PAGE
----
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Assad tells French MPs he is ‘optimistic’ about peace talks

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A handout picture released by the official Syrian Arab News Agency (SANA) on March 27, 2016 shows Syrian President Bashar al-Assad (c-L) meeting with a French delegation headed by French politician Thierry Mariani (C-R) in the capital Damascus. STRINGER / SANA / AFP

Syria's President Bashar al-Assad told visiting French lawmakers on Sunday that he was "optimistic" about new peace talks planned for later this month, a member of the delegation told French news agency AFP.


Lawmaker Thierry Mariani said the Syrian president also declared himself willing to negotiate with nearly 100 rebel groups fighting against his government, excluding jihadist organisations.

French lawmakers

Assad received the three French lawmakers in the capital Damascus on Sunday, a day after the delegation visited second city Aleppo, recently recaptured by the government.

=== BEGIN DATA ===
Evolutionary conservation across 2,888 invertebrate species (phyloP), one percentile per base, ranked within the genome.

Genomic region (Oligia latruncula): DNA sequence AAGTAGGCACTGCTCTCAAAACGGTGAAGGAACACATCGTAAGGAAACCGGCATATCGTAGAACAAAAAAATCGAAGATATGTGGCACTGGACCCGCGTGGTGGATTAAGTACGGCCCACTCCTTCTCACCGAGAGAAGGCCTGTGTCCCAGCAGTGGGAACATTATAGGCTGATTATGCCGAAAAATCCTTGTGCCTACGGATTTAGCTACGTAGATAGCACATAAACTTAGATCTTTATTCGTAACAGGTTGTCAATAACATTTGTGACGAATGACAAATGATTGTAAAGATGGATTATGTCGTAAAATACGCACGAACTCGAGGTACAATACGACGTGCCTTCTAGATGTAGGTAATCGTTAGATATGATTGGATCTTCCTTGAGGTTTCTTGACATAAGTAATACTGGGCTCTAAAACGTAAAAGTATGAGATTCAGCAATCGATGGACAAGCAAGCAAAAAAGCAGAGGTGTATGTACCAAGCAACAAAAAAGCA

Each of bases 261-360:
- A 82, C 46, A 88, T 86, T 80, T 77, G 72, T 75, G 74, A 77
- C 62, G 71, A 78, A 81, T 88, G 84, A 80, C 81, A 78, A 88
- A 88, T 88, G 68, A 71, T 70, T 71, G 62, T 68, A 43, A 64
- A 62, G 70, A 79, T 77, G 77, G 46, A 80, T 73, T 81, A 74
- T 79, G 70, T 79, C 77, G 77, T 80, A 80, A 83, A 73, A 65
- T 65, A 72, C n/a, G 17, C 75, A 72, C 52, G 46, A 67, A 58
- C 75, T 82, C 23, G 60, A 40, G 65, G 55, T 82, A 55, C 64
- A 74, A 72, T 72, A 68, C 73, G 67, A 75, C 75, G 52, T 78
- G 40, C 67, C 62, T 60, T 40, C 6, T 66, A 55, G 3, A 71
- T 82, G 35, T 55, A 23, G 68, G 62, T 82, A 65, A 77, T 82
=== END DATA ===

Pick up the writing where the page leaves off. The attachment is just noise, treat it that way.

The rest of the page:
Assad told the delegation he was "counting a lot" on the new peace talks expected to be convened later this month in the Kazakh capital Astana.

They are being organised by regime ally Russia and rebel backer Turkey, who jointly brokered a fragile nationwide ceasefire currently in effect in Syria.

Regime ally Iran is also helping to organise the talks, which Turkey suggested could be convened around the last week of January.

Mariani said Assad told the delegation he was "ready to talk" with some 91 rebel groups, not including the Islamic State group or former Al-Qaeda affiliate Fateh al-Sham Front.

Assad 'optimistic'

Assad said he was "optimistic" and "ready for reconciliation with them on the condition that they lay down their arms," Mariani said.

Mariani added that Assad criticised Turkish President Recep Tayyip Erdogan, accusing him of jailing "more political prisoners than all the Arab countries put together."

And he said the Syrian leader dismissed accusations of war crimes by his forces by saying that no wars were clean.

"There were probably mistakes on the part of the government" that Assad said he would "condemn" and "regret," Mariani said.

More than 310,000 people have been killed in Syria since the conflict began in March 2011 with anti-government protests.

The violence has displaced more than half the country's population and caused massive destruction.